By Judie Brown
The upcoming Supreme Court case Dobbs v. Jackson Women’s Health Organization has many pro-life people all atwitter. Leaked information aside, there are so many ways the decision might go that it is hard to put your best guess forward. Yet in a recent article, Jonathon Van Maren has taken a shot at that, providing a very good overview.
He cites an article in the National Review entitled “Doubting the Chief Justice?” by Ed Whelan, who quoted from a recent Wall Street Journal article speculating that Chief Justice Roberts might “be trying ‘to find a middle way’ and ‘to pull another Justice to his side,’ and thus prevent a majority ruling that would overturn Roe.”
This is an interesting opinion that contains a pivotal kernel of truth. From our perspective it makes sense that the Supreme Court would do anything it could to avoid addressing the humanity of the child during pregnancy, even if that means massaging the language. As Whelan writes, quoting Chief Justice Roberts on the question of overturning Roe v. Wade: “The immediate aftermath of the overruling of Roe might well be messy and contentious. But unless concerns over the court’s legitimacy are mere camouflage for the court’s self-aggrandizement, a sound institutionalism must also respect the legitimacy of the state legislatures that our Constitution leaves with primary authority over abortion policy.”
Such convoluted thinking is buried in the three words “the middle way.” Such gobbledygook reflects a human desire to do anything possible to avoid addressing head on the only fact that matters—that every abortion takes someone’s life in a callous and violent way. Even the chemical action of a birth control pill acts the same way bullets act when they are fired at the victims of a violent war.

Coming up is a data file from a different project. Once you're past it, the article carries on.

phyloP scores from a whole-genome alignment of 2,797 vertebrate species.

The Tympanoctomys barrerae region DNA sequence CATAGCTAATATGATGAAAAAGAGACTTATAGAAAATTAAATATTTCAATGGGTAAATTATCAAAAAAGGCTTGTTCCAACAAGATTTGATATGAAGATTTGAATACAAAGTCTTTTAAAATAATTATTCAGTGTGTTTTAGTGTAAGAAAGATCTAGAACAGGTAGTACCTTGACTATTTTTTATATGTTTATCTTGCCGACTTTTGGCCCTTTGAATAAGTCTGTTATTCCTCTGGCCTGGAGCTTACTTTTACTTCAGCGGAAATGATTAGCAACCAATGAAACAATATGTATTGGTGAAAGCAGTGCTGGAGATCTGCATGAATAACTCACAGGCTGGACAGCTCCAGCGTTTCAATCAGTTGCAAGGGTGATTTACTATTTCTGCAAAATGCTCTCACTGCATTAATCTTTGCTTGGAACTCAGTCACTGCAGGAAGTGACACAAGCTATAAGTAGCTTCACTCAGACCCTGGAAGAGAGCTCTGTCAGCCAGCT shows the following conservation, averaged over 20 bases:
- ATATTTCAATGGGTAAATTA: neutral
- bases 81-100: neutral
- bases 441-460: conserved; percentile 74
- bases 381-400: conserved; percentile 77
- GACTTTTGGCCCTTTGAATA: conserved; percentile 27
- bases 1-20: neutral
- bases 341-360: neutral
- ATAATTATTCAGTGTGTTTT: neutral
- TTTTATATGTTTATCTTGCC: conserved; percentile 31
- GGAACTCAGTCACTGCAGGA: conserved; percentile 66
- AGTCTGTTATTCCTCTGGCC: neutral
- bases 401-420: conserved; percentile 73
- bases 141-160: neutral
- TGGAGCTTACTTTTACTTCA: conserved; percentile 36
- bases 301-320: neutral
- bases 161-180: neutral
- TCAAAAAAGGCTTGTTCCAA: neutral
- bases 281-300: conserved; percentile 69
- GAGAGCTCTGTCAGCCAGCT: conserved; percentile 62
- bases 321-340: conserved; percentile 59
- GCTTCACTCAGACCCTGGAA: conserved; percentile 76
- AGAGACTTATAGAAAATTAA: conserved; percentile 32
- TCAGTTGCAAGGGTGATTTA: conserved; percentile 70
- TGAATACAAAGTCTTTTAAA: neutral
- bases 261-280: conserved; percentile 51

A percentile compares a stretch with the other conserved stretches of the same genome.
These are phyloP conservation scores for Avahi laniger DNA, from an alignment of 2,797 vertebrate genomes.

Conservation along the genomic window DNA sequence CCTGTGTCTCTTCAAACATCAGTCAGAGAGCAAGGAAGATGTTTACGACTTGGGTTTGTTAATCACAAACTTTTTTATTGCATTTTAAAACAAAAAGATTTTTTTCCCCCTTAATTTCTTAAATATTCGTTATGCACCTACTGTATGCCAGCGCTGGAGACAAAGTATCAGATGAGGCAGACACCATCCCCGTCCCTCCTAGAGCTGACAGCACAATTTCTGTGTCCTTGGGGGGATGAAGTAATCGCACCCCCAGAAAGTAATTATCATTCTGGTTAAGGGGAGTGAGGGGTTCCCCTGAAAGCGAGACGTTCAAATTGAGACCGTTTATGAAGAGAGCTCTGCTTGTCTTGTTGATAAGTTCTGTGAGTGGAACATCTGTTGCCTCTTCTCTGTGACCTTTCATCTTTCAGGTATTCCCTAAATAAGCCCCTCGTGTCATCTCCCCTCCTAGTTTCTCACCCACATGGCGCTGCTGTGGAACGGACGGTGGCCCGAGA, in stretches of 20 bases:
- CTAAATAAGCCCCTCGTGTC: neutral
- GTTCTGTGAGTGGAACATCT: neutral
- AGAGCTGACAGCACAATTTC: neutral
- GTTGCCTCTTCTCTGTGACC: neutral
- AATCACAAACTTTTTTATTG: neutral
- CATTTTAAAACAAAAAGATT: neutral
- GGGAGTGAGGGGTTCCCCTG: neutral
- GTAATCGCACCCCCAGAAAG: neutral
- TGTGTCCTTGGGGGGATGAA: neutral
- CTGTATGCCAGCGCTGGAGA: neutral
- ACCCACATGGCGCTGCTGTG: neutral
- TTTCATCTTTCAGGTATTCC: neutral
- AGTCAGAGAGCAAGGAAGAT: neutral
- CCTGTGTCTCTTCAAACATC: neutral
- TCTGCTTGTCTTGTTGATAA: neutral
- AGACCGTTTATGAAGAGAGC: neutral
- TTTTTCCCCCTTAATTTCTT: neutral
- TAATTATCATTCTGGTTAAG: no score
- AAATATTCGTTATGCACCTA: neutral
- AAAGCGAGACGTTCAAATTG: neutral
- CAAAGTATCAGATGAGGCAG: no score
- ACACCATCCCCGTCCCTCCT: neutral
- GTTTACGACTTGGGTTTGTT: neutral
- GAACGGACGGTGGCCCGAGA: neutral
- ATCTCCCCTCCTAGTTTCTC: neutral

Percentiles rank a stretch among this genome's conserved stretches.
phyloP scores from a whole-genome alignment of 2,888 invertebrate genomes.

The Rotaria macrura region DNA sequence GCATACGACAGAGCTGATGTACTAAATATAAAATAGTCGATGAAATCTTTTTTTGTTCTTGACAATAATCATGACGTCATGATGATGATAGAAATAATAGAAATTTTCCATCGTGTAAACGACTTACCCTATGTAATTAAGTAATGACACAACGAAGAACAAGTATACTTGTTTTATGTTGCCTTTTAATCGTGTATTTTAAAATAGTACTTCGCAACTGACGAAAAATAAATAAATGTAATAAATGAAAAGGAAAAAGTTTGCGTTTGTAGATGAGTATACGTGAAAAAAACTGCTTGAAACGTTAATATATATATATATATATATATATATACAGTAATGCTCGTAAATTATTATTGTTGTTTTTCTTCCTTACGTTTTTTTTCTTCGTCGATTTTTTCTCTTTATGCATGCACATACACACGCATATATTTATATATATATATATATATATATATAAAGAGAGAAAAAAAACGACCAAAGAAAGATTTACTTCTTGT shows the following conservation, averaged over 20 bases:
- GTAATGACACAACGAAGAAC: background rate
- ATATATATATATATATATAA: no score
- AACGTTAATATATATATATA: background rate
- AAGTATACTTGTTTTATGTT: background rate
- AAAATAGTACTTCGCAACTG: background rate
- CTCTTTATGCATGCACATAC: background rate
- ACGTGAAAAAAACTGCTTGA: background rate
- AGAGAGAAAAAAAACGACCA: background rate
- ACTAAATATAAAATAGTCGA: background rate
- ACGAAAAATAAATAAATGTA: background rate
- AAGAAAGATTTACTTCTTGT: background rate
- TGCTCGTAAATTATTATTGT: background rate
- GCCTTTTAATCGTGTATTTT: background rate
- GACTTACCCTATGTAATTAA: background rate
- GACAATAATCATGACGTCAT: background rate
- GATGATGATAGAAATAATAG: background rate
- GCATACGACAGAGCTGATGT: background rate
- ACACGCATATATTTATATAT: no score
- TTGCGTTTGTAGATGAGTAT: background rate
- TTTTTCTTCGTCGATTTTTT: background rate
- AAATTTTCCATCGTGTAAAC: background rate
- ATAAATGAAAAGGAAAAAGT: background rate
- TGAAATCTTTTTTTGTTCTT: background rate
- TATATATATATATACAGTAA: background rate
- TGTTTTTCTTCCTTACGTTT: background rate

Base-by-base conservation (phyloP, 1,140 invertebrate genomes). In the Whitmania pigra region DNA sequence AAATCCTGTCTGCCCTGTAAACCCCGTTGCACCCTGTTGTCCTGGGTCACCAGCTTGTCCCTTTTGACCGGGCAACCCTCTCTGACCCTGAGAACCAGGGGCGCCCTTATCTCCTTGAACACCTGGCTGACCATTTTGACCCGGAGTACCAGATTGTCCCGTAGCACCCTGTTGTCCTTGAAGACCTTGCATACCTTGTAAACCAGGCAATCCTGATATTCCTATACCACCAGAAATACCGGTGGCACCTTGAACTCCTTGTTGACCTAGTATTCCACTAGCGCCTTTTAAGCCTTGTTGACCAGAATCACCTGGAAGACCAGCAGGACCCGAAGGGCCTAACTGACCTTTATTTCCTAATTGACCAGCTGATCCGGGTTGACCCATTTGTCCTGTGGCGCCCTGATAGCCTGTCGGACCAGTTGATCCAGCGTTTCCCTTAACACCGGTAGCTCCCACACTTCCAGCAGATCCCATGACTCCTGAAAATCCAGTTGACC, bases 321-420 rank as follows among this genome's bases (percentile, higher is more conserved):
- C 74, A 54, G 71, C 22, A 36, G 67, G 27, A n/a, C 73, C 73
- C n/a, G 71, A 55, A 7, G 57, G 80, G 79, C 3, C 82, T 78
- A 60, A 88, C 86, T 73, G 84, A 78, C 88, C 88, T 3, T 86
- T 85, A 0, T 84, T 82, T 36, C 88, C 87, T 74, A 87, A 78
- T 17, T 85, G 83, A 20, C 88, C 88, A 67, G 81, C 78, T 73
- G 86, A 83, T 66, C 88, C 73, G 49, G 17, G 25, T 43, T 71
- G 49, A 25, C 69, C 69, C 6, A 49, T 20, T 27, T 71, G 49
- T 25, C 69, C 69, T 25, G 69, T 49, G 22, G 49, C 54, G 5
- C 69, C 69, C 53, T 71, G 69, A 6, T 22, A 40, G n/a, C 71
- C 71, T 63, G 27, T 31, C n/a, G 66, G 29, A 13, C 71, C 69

At a time like this, there is no middle way for the innocent. Many of them will die, and that is precisely what is intended. This is why I love quoting the wisdom of Mother Teresa, who said that abortion is a “war against the child.” In her defense of the innocent, Mother Teresa never minced words. She pled for the babies and never agreed that some could die for the sake of others.
Unlike Chief Justice Roberts, we understand the story of fetal development. We know that once a human being begins, her life deserves to be protected by law in the same way that yours and mine are protected. Perhaps someone needs to explain to Roberts that intentional killing of an innocent human being is always wrong. Such an act is not a topic for state lawmakers to be regulating as they see fit.
But then again, like others in the judiciary, Roberts knows that the Supreme Court has avoided the truth of the humanity of the preborn child ever since Chief Justice Blackmun wrote in the Roe v. Wade decision of January 22, 1973: “We need not resolve the difficult question of when life begins. When those trained in the respective disciplines of medicine, philosophy, and theology are unable to arrive at any consensus, the judiciary, at this point in the development of man’s knowledge, is not in a position to speculate as to the answer.”
Blackmun’s middle way is with us still, and sadly in its wake millions of innocents have gone quietly to their deaths.